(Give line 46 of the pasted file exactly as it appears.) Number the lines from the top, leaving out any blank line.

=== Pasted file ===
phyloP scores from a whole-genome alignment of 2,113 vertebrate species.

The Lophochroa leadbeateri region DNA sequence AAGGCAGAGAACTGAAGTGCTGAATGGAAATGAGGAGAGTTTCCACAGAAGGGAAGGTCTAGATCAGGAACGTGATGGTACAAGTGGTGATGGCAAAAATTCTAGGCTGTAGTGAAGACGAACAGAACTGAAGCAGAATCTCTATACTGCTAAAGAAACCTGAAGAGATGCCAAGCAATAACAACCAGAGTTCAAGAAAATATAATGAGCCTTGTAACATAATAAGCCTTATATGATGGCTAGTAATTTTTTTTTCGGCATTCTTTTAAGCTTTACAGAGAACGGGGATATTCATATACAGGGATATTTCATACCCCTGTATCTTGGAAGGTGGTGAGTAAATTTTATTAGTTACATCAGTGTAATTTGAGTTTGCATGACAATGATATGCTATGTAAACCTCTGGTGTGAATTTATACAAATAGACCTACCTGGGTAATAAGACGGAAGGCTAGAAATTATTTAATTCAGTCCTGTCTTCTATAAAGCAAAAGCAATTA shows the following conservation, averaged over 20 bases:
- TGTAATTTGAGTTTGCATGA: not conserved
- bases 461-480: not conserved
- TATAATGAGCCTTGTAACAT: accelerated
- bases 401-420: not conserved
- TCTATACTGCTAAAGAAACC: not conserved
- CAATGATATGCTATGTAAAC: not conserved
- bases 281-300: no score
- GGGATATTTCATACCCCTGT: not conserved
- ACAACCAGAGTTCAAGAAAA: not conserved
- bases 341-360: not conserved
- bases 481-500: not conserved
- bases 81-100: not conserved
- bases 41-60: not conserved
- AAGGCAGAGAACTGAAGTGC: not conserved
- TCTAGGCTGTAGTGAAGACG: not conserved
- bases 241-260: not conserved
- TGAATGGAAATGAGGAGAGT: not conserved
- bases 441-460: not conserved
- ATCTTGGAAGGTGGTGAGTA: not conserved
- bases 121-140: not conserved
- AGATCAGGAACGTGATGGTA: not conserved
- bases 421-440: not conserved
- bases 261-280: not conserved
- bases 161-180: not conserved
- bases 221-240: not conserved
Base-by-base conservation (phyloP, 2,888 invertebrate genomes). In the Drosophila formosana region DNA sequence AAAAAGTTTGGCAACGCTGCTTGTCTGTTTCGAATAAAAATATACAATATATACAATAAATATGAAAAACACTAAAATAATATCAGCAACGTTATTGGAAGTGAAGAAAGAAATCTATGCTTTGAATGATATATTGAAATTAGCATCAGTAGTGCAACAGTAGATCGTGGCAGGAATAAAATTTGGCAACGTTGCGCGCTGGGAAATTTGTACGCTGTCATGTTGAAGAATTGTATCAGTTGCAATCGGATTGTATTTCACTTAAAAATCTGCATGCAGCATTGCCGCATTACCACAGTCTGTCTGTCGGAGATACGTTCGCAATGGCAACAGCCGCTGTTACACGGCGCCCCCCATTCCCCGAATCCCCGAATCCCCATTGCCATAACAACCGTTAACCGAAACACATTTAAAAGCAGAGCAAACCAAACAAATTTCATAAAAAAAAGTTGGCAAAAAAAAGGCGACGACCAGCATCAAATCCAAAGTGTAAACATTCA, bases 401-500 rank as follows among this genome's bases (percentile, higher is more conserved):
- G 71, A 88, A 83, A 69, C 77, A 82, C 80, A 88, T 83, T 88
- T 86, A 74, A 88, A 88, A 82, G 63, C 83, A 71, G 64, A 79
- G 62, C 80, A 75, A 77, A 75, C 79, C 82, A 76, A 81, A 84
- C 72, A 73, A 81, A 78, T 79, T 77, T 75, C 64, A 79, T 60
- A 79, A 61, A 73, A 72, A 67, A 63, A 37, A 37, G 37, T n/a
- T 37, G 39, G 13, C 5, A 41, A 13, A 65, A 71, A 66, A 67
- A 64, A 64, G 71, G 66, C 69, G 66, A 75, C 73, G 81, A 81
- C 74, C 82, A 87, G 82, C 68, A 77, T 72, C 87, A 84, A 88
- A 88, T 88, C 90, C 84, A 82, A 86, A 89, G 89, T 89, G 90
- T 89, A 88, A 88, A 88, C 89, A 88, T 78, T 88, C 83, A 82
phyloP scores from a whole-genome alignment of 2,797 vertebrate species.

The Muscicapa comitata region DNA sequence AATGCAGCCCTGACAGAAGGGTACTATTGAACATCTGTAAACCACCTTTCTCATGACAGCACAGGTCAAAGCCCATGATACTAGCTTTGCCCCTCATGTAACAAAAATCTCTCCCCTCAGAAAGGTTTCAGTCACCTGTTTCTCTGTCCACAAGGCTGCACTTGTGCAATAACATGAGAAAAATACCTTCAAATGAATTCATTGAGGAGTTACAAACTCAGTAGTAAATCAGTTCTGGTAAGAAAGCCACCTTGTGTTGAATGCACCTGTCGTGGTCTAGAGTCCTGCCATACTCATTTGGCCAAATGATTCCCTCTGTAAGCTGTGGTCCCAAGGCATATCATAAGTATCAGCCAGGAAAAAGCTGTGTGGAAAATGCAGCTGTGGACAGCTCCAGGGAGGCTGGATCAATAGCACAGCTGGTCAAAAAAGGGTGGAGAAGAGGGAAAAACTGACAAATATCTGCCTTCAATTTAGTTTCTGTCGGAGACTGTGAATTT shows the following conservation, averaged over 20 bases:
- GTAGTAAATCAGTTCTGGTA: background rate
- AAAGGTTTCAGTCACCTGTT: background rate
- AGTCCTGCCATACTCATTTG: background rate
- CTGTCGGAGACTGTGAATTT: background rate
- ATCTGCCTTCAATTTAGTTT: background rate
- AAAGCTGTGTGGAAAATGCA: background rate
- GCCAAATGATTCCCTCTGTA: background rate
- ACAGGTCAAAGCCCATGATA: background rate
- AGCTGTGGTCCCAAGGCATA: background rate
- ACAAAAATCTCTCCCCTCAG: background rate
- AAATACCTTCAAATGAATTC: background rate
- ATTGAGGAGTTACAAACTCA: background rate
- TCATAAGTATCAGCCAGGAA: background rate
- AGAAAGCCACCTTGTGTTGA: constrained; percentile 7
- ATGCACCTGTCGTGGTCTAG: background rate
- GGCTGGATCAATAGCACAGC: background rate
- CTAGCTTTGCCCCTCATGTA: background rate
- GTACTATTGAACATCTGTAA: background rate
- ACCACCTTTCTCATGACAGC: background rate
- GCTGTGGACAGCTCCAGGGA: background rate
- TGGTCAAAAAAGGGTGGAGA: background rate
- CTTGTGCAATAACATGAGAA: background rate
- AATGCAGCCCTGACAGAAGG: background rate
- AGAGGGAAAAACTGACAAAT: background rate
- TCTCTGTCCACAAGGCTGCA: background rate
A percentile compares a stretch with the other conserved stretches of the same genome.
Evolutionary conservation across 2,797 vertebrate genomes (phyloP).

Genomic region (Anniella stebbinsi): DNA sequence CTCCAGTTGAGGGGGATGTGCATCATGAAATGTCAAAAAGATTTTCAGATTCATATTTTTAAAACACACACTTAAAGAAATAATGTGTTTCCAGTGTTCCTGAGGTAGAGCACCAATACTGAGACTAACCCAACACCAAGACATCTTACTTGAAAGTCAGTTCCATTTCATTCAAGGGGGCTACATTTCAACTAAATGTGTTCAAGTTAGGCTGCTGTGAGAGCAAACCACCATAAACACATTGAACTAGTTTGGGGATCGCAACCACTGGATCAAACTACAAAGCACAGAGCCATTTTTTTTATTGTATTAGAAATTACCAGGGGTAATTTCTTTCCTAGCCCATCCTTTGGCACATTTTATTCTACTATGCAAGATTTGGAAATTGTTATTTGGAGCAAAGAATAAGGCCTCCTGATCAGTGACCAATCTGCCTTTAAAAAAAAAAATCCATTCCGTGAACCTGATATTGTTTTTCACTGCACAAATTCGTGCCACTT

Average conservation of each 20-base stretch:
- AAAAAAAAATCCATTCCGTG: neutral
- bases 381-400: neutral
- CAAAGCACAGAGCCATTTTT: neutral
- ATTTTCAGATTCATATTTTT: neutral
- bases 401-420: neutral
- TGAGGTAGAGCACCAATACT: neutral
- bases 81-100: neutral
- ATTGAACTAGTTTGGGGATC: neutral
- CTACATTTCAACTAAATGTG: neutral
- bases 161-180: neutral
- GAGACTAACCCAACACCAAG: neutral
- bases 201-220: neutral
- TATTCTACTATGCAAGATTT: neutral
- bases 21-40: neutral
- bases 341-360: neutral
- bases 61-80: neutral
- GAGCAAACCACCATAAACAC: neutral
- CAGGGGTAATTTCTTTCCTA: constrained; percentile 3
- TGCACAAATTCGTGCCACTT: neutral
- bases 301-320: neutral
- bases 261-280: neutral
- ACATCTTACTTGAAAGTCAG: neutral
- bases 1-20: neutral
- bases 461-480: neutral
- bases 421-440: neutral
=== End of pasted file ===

- AAAGCTGTGTGGAAAATGCA: background rate